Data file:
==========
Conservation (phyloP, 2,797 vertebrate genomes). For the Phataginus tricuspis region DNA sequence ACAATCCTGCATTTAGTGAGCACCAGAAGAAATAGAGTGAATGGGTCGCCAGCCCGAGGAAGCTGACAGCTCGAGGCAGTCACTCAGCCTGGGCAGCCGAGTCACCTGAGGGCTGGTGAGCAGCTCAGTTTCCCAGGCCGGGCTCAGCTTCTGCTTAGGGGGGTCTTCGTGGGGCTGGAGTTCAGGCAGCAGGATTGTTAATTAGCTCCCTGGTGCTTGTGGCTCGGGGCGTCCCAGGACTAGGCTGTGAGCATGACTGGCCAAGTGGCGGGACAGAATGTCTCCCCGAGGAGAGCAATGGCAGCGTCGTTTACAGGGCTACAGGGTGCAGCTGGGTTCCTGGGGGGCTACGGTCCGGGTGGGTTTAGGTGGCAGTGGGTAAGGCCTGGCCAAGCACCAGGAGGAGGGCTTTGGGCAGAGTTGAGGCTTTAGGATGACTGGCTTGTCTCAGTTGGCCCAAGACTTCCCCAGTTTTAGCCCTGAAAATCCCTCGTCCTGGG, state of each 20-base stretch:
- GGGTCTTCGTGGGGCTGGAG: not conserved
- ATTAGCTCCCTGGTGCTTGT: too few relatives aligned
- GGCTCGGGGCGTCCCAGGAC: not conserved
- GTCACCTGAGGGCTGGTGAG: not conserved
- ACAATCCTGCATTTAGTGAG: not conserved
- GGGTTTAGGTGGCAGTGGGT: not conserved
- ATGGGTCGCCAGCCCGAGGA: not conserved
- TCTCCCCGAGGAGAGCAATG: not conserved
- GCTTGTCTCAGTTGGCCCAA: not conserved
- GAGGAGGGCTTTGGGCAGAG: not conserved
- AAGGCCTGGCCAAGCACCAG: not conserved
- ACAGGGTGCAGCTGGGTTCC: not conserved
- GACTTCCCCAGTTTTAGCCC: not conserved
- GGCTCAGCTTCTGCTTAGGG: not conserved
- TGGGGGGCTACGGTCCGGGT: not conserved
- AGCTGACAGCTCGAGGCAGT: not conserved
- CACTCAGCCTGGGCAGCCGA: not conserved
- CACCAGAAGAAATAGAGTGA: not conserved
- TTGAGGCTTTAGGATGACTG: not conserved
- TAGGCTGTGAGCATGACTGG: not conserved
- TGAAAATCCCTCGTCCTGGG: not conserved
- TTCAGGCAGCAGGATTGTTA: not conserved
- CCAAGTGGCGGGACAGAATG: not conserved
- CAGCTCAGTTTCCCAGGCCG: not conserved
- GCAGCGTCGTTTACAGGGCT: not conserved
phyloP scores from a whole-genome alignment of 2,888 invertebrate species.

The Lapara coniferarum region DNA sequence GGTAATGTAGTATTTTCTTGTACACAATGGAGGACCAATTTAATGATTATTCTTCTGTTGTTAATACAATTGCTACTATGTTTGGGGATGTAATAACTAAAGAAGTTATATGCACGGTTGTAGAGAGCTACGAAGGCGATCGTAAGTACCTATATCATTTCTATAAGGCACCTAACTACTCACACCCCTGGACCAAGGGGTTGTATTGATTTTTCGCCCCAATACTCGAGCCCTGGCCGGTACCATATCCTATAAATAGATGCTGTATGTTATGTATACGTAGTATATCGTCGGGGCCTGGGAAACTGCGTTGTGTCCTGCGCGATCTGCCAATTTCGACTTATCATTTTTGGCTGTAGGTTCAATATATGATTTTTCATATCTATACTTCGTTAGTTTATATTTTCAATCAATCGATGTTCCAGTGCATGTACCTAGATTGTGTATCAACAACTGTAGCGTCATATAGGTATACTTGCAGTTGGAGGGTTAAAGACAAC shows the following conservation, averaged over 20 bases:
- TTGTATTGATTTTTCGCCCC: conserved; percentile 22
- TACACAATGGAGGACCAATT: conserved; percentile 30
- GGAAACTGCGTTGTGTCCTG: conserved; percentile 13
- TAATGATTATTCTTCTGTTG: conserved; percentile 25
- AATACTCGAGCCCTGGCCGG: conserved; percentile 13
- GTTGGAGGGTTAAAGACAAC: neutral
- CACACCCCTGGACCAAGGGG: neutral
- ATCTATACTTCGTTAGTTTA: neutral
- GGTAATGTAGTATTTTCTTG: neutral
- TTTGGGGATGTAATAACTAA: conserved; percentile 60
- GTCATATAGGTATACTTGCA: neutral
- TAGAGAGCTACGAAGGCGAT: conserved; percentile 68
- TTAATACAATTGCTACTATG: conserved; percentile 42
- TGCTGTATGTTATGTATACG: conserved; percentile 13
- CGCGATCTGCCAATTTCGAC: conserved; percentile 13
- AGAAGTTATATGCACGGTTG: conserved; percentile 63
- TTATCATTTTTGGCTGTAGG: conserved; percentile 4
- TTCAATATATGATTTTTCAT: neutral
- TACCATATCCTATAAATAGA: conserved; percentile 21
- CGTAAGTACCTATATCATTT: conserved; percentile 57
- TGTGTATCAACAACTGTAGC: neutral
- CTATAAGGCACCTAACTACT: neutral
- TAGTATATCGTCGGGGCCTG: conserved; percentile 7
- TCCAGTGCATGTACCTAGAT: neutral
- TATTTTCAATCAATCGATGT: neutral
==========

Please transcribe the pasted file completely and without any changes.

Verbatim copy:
Conservation (phyloP, 2,797 vertebrate genomes). For the Phataginus tricuspis region DNA sequence ACAATCCTGCATTTAGTGAGCACCAGAAGAAATAGAGTGAATGGGTCGCCAGCCCGAGGAAGCTGACAGCTCGAGGCAGTCACTCAGCCTGGGCAGCCGAGTCACCTGAGGGCTGGTGAGCAGCTCAGTTTCCCAGGCCGGGCTCAGCTTCTGCTTAGGGGGGTCTTCGTGGGGCTGGAGTTCAGGCAGCAGGATTGTTAATTAGCTCCCTGGTGCTTGTGGCTCGGGGCGTCCCAGGACTAGGCTGTGAGCATGACTGGCCAAGTGGCGGGACAGAATGTCTCCCCGAGGAGAGCAATGGCAGCGTCGTTTACAGGGCTACAGGGTGCAGCTGGGTTCCTGGGGGGCTACGGTCCGGGTGGGTTTAGGTGGCAGTGGGTAAGGCCTGGCCAAGCACCAGGAGGAGGGCTTTGGGCAGAGTTGAGGCTTTAGGATGACTGGCTTGTCTCAGTTGGCCCAAGACTTCCCCAGTTTTAGCCCTGAAAATCCCTCGTCCTGGG, state of each 20-base stretch:
- GGGTCTTCGTGGGGCTGGAG: not conserved
- ATTAGCTCCCTGGTGCTTGT: too few relatives aligned
- GGCTCGGGGCGTCCCAGGAC: not conserved
- GTCACCTGAGGGCTGGTGAG: not conserved
- ACAATCCTGCATTTAGTGAG: not conserved
- GGGTTTAGGTGGCAGTGGGT: not conserved
- ATGGGTCGCCAGCCCGAGGA: not conserved
- TCTCCCCGAGGAGAGCAATG: not conserved
- GCTTGTCTCAGTTGGCCCAA: not conserved
- GAGGAGGGCTTTGGGCAGAG: not conserved
- AAGGCCTGGCCAAGCACCAG: not conserved
- ACAGGGTGCAGCTGGGTTCC: not conserved
- GACTTCCCCAGTTTTAGCCC: not conserved
- GGCTCAGCTTCTGCTTAGGG: not conserved
- TGGGGGGCTACGGTCCGGGT: not conserved
- AGCTGACAGCTCGAGGCAGT: not conserved
- CACTCAGCCTGGGCAGCCGA: not conserved
- CACCAGAAGAAATAGAGTGA: not conserved
- TTGAGGCTTTAGGATGACTG: not conserved
- TAGGCTGTGAGCATGACTGG: not conserved
- TGAAAATCCCTCGTCCTGGG: not conserved
- TTCAGGCAGCAGGATTGTTA: not conserved
- CCAAGTGGCGGGACAGAATG: not conserved
- CAGCTCAGTTTCCCAGGCCG: not conserved
- GCAGCGTCGTTTACAGGGCT: not conserved
phyloP scores from a whole-genome alignment of 2,888 invertebrate species.

The Lapara coniferarum region DNA sequence GGTAATGTAGTATTTTCTTGTACACAATGGAGGACCAATTTAATGATTATTCTTCTGTTGTTAATACAATTGCTACTATGTTTGGGGATGTAATAACTAAAGAAGTTATATGCACGGTTGTAGAGAGCTACGAAGGCGATCGTAAGTACCTATATCATTTCTATAAGGCACCTAACTACTCACACCCCTGGACCAAGGGGTTGTATTGATTTTTCGCCCCAATACTCGAGCCCTGGCCGGTACCATATCCTATAAATAGATGCTGTATGTTATGTATACGTAGTATATCGTCGGGGCCTGGGAAACTGCGTTGTGTCCTGCGCGATCTGCCAATTTCGACTTATCATTTTTGGCTGTAGGTTCAATATATGATTTTTCATATCTATACTTCGTTAGTTTATATTTTCAATCAATCGATGTTCCAGTGCATGTACCTAGATTGTGTATCAACAACTGTAGCGTCATATAGGTATACTTGCAGTTGGAGGGTTAAAGACAAC shows the following conservation, averaged over 20 bases:
- TTGTATTGATTTTTCGCCCC: conserved; percentile 22
- TACACAATGGAGGACCAATT: conserved; percentile 30
- GGAAACTGCGTTGTGTCCTG: conserved; percentile 13
- TAATGATTATTCTTCTGTTG: conserved; percentile 25
- AATACTCGAGCCCTGGCCGG: conserved; percentile 13
- GTTGGAGGGTTAAAGACAAC: neutral
- CACACCCCTGGACCAAGGGG: neutral
- ATCTATACTTCGTTAGTTTA: neutral
- GGTAATGTAGTATTTTCTTG: neutral
- TTTGGGGATGTAATAACTAA: conserved; percentile 60
- GTCATATAGGTATACTTGCA: neutral
- TAGAGAGCTACGAAGGCGAT: conserved; percentile 68
- TTAATACAATTGCTACTATG: conserved; percentile 42
- TGCTGTATGTTATGTATACG: conserved; percentile 13
- CGCGATCTGCCAATTTCGAC: conserved; percentile 13
- AGAAGTTATATGCACGGTTG: conserved; percentile 63
- TTATCATTTTTGGCTGTAGG: conserved; percentile 4
- TTCAATATATGATTTTTCAT: neutral
- TACCATATCCTATAAATAGA: conserved; percentile 21
- CGTAAGTACCTATATCATTT: conserved; percentile 57
- TGTGTATCAACAACTGTAGC: neutral
- CTATAAGGCACCTAACTACT: neutral
- TAGTATATCGTCGGGGCCTG: conserved; percentile 7
- TCCAGTGCATGTACCTAGAT: neutral
- TATTTTCAATCAATCGATGT: neutral